sun 16/06/2019

Joan As Police Woman, Union Chapel | reviews, news & interviews

Joan As Police Woman, Union Chapel

Joan As Police Woman, Union Chapel

Cover versions you'd hardly recognise from a subversive artist

Any suspicions, however, that this might result in a night of cute karaoke knockabout were dispelled as soon as she took to the stage for an ecstatically received, sold-out show at London’s Union Chapel last night. Having spent the past 15 years working alongside pop auteurs of the calibre of Antony (of the Johnsons), Rufus Wainwright and Jeff Buckley, her partner at the time of his death by drowning in 1997, Wasser is an old hand at subverting expectations. Now on her fourth tour of the UK, she has gathered a devoted following here – as well as a highly supportive British label – who have turned this 39-year-old Brooklynite into a predominantly expat phenomenon.
Last night Wasser played what was, by her diva-ish standards, a low-key set. Her trademark grand piano and electric viola were both absent, as was her band. Compared to the lush and complex arrangements of her last album, To Survive, written in response to her mother’s death from cancer, Cover is a relatively straightforward, unplugged-style collection in the key of alternative rock.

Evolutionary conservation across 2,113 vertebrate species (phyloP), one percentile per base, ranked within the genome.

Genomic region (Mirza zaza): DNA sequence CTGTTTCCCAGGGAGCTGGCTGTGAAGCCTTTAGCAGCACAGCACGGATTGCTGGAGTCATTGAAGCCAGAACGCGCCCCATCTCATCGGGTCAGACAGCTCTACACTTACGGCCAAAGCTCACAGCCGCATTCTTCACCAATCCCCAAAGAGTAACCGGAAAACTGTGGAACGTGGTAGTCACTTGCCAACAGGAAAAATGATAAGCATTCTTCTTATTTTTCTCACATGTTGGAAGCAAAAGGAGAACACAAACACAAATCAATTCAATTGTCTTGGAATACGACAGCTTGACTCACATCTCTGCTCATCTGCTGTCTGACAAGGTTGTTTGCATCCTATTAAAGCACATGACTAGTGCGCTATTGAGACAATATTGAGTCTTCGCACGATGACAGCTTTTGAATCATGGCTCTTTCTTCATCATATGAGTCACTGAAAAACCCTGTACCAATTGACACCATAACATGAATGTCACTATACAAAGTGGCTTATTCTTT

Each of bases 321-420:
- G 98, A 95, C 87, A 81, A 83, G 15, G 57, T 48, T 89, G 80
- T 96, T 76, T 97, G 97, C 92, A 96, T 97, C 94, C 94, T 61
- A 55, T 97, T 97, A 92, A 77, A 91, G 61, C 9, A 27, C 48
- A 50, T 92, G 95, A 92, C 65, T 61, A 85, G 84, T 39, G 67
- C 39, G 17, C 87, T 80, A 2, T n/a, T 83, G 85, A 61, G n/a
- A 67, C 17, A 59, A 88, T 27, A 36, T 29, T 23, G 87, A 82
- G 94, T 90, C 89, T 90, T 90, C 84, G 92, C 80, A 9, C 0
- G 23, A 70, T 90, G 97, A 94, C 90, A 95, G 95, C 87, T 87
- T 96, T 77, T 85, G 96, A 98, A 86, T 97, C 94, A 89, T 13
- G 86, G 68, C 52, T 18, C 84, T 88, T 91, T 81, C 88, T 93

Not that there was anything predictable in her choice of material. Appearing with a single accomplice, guitarist and drummer Timo Ellis, and a four-track mix tape, Wasser performed an idiosyncratic selection of songs that confirmed her reputation as one of the most engrossing mavericks on the East Coast art rock scene. Who else could have invested the Britney Spears’s tune "Overprotected" with such a darkly flippant air before launching into the obscure Iggy Pop/David Bowie opus "Baby", and then offering a radically decelerated, moody version of the Jimi Hendrix classic "Fire"? As she explained that this was her “interpretation domination” tour, it became clear that part of the fun for the audience lay in identifying songs they barely knew, such as "Sacred Trickster" by Kim Gordon of Sonic Youth, and the blatantly erotic come-on, "Whatever You Like".
Technically speaking, the show didn’t run as smoothly as it might have. Wasser’s mini-keyboard acted up from time to time and the sound balance in the boomy hall could seem offputtingly brittle. The strongest sections were those in which her unhurried vocals allowed the songs to breathe, and her easy way with the audience – inviting a woman up on stage at one point to show off a rather fetching Arts and Crafts shirt – induced a sense that this was our show as much as it was hers.
The sense that this performance was an intermission in the upward JAPW career curve was underlined by two beautiful new songs, "Flash" and "Human Condition", neither of which feature on Cover. Joan Wasser is, at root, an artist who, as somebody called Dylan once said, “don’t look back.” She may have teased us with a bit of over-the-shoulder stuff last night – and tremendously entertaining it was too - but the odds are it will be business as usual soon enough.
Joan As Police Woman plays in St George's, Brighton tonight. Further tour details here.

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